Some of this might be due to the influence of Arthur C. Clarke, the noted science fiction author, who acted as a consultant for this tale. So perhaps it was Clarke who pointed out that the atmosphere on Venus wouldn’t be breathable by humans and that a savage people on Venus wouldn’t speak any known Earth language…only to have Frank Hampson cheerfully toss this out the moment it became inconvenient. In any event, fidelity to what has been established is not a major concern, which I find adds to the charm of the book.
Ultimately, the Classic DAN DARE strips get a qualified endorsement from me. There’s lots of fun to be had if you enjoy old-fashioned science fiction, with lots of humor and action, but not much in the way of realism. Well, at least not how we would define it today, but like a lot of science fiction of its era, it loves showing little diagrams that show how the various bits of tech work, such as the revolving floors that shift position depending on whether it’s Earth gravity or artificial gravity being used. It’s also one of the best looking books of its era. But be forewarned that you have to adjust your sensibilities to that of the 1950s and not judge it by modern standards.
TINY TITANS #19
By Art Baltazar & Franco Publisher: DC Comics Reviewer: Ambush BugIf you don't like TINY TITANS then your heart is cold and dead and probably smells and likely has a few cat-hairs stuck to it and I don't like you.
What's not to like about this book?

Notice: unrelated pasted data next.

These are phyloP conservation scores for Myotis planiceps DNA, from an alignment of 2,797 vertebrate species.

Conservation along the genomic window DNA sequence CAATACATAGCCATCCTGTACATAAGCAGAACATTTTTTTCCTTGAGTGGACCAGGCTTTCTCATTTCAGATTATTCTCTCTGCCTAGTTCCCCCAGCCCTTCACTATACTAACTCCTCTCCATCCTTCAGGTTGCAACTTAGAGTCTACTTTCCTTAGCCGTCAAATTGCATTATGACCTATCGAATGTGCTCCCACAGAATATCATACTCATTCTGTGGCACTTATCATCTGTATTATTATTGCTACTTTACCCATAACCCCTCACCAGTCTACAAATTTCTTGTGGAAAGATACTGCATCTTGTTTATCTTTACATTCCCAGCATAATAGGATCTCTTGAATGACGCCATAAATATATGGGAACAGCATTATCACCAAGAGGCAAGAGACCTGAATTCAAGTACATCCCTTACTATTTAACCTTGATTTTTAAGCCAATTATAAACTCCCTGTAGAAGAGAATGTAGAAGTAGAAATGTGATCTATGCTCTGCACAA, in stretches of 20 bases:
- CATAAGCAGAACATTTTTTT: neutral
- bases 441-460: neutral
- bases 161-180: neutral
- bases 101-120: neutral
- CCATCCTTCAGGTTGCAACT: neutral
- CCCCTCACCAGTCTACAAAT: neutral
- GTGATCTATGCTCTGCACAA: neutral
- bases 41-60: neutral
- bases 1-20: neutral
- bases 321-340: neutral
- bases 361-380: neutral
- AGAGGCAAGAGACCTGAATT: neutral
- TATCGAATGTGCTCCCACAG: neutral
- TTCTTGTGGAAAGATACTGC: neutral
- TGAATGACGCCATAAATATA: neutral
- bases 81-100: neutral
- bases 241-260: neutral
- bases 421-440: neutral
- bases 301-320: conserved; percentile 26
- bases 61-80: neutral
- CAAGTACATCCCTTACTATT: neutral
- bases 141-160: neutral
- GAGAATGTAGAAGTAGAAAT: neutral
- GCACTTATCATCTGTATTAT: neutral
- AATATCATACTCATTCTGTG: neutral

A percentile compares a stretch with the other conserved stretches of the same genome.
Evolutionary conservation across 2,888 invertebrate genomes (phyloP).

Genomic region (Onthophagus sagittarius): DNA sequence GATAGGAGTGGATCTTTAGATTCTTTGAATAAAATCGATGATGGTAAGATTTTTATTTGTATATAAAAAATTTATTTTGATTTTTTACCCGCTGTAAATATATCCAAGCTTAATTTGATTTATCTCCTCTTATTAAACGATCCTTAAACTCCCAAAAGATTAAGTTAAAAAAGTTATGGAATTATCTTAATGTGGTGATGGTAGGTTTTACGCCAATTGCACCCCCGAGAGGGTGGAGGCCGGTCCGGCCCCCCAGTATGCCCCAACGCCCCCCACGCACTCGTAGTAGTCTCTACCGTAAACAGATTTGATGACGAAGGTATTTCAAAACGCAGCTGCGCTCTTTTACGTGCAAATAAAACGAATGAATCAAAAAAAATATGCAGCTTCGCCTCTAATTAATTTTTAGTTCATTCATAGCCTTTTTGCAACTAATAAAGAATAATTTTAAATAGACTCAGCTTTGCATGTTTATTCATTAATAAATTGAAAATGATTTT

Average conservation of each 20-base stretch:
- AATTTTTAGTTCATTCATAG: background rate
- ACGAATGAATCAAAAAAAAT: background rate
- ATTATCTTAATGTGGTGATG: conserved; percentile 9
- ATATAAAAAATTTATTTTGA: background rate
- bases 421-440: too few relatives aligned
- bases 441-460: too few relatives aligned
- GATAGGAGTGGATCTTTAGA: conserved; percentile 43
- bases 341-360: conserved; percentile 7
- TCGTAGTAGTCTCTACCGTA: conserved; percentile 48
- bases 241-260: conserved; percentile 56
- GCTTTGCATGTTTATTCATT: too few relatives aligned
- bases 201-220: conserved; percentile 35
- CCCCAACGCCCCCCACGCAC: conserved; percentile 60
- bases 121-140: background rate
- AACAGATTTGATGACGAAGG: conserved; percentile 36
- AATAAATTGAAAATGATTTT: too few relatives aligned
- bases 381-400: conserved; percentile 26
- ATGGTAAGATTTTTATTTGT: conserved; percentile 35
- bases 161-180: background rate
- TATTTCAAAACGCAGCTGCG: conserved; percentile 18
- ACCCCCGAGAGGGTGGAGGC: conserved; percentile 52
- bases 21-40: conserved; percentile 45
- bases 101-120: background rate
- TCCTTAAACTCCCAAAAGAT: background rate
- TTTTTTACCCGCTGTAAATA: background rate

It functions in its own continuity, but pays close attention as to what's going on in DC proper.
All of the adult super-heroes are depicted in true Charlie Brown-manner (you only see them from the waist down).
The art is cute and appealing and I always marvel at the way Art makes even the most lame looking Titan character cool looking with their distinctive style.
The book offers new and fresh takes on characters that I could give two shits about in DC proper (Bumblebee is the shit in this book, in the regular DCU, who gives a frag?).
The latter portion of the book is filled with activities such as word finds, puzzles, mazes, and games.
The book acknowledges every member of the Teen Titans past, present, and future, so if you're bored with one character, all you have to do is turn the page and WHA-BLAMM! New character!
And finally, and most importantly, it remembers a time when funny books were just that and it brings the funny in every page.
Sure occasionally a joke or two ranks high on the corny meter, but I have nothing but love to give this book.
Issue #19 is one of my favorites since this book began. Art & Franco talked about this issue at WizardWorld Chicago this year, touting this issue as the most girly issue of TINY TITANS ever. It's all about love, this one is. The first tale is a silent rainy day date between two unlikely characters; Bumblebee and Plasmus. Seeing them ride a bicycle built for two, enjoy ice cream, and bound around in a room full of super balls is enough to make even the coldest heart melt.
Story two shows Robin's women woes as he tries to get a report on flowers finished, but keeps on being interrupted by all of the hotties of the Teen Titans thinking that the flower Robin keeps drawing is for them.
Bumblebee and Plasmus are back for a second date to the movies in the third story, best part of that one being the visit to the concession stand.
Finally, the monkeys of the TINY TITANS universe chat about recruiting new members to their Titans Apes Club. It's got monkeys. Nuff blah blah-ed.